Monday, October 23 , 2017, 4:39 am | Fair 52º

 
 
 
 

Santa Barbara Unified District May Become Basic-Aid Funded and End Some Inter-District Transfers

Basic-aid funding comes from local property taxes, not state per-student funding; District currently has 212 out-of-district students attending its schools

Goleta Valley Junior High students head to class on the first day of school in August. Santa Barbara Unified School District may become basic-aid funded and end some inter-district transfers. Click to view larger
Goleta Valley Junior High students head to class on the first day of school in August. Santa Barbara Unified School District may become basic-aid funded and end some inter-district transfers.  (Brooke Holland / Noozhawk file photo)

The Santa Barbara Unified School District may soon become basic-aid funded and as a result, the school board may decide to stop inter-district transfers for students who live outside the boundaries. 

SBUSD currently receives state funding per-student under the Local Control Funding Formula, or LCFF.

A basic-aid district is one in which local property taxes exceed its LCFF funding, Assistant Superintendent of Business Services Meg Jette said.

“This is not a choice by the district — look at all the building in Santa Barbara,” Jette said.

School districts can be basic-aid funded one year and LCFF-funded the next, she noted.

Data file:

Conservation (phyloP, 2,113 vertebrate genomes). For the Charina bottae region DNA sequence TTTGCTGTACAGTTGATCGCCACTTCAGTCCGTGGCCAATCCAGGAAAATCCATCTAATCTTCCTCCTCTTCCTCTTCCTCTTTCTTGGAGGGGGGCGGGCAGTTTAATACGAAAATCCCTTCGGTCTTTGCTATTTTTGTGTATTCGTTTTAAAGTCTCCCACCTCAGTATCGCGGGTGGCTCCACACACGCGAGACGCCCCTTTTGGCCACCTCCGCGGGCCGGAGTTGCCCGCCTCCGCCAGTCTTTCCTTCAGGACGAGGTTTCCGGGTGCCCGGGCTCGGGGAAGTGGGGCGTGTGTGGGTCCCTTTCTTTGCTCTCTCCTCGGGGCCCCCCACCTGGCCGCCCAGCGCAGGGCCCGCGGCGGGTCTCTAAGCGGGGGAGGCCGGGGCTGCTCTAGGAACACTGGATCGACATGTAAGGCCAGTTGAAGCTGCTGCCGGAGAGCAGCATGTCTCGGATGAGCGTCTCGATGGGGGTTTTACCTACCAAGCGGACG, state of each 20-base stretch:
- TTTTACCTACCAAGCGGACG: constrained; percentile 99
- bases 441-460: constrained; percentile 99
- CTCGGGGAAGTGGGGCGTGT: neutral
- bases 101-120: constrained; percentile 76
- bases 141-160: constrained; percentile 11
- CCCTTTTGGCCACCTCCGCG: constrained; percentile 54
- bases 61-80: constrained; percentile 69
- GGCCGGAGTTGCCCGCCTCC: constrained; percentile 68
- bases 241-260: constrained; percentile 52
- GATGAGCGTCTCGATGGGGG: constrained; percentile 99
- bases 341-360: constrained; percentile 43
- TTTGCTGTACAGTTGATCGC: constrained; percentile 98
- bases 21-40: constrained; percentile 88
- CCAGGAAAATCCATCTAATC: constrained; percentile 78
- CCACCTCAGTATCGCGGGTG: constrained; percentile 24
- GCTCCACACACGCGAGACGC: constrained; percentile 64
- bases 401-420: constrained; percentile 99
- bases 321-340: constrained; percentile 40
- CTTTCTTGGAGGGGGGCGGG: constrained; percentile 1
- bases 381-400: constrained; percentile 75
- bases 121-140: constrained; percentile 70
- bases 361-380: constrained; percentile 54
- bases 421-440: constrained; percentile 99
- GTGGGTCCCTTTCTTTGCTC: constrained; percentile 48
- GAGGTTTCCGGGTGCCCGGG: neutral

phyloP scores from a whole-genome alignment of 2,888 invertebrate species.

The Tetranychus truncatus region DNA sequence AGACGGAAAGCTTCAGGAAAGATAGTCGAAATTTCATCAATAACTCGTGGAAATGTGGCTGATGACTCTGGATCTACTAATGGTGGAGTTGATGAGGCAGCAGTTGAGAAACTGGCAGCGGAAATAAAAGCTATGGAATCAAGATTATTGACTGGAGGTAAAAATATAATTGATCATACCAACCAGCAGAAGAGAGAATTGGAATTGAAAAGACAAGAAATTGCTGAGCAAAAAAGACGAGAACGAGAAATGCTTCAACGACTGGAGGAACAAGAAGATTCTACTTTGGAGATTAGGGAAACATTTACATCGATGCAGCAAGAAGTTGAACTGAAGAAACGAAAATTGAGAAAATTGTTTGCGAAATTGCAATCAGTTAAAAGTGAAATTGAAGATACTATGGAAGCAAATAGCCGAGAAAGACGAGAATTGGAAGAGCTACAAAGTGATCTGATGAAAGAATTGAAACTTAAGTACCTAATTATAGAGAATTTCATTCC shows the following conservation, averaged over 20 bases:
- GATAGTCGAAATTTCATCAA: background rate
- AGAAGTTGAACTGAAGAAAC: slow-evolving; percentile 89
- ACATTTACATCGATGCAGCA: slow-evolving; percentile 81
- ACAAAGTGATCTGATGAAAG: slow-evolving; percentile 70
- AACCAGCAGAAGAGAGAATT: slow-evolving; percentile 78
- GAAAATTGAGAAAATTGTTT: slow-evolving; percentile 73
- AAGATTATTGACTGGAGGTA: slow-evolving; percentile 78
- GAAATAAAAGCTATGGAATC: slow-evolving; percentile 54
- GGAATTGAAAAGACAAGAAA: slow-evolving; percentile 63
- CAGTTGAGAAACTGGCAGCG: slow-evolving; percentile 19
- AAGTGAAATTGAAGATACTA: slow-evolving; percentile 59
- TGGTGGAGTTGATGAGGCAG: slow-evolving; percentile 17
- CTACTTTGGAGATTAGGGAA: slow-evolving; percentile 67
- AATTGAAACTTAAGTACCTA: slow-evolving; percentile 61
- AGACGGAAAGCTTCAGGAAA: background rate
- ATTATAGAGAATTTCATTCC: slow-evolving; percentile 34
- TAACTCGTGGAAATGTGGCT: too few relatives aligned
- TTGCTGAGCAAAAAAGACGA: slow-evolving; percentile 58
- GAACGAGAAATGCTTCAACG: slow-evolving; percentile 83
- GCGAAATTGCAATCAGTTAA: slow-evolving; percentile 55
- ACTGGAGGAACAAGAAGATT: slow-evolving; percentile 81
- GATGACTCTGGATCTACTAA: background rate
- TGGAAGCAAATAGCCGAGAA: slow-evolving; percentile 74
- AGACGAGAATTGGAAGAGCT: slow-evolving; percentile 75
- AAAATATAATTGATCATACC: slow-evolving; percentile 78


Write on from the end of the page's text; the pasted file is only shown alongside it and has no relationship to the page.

With the pending transition into the basic-aid model, district staff are proposing a change to its inter-district attendance policy.

The Board of Education discussed the item at last week's school board meeting and may take action on the proposal in October.  

A basic aid status is dependent on the property tax schedule and SBUSD expects to get a property tax revenue estimate in October, another in March, and the official number in April.

If Santa Barbara Unified is basic-aid status, transfer students from other districts wouldn’t contribute any funding to the district, because property taxes from neighboring districts do not follow the students, according to Frann Wageneck, assistant superintendent of student services. 

In LCFF funding, the district gets per-student funding based on attendance. 

Wageneck said there are 212 inter-district SBUSD students in transitional kindergarten through 12th grade in the current school year: 69 children live in the Goleta Union School District, 14 students reside in the Hope School District and 52 individuals are from Carpinteria Unified School District boundaries. 

“Without making some change, we would be educating students who don’t have funding attached to them,” Wageneck said. “That’s an important concept to understand.”

The K-12 Santa Barbara Unified School District may become basic-aid funded. Some out-of-district students may be forced out of their current schools if the Board of Education ends inter-district transfers. Click to view larger
The K-12 Santa Barbara Unified School District may become basic-aid funded. Some out-of-district students may be forced out of their current schools if the Board of Education ends inter-district transfers.  (Brooke Holland / Noozhawk photo)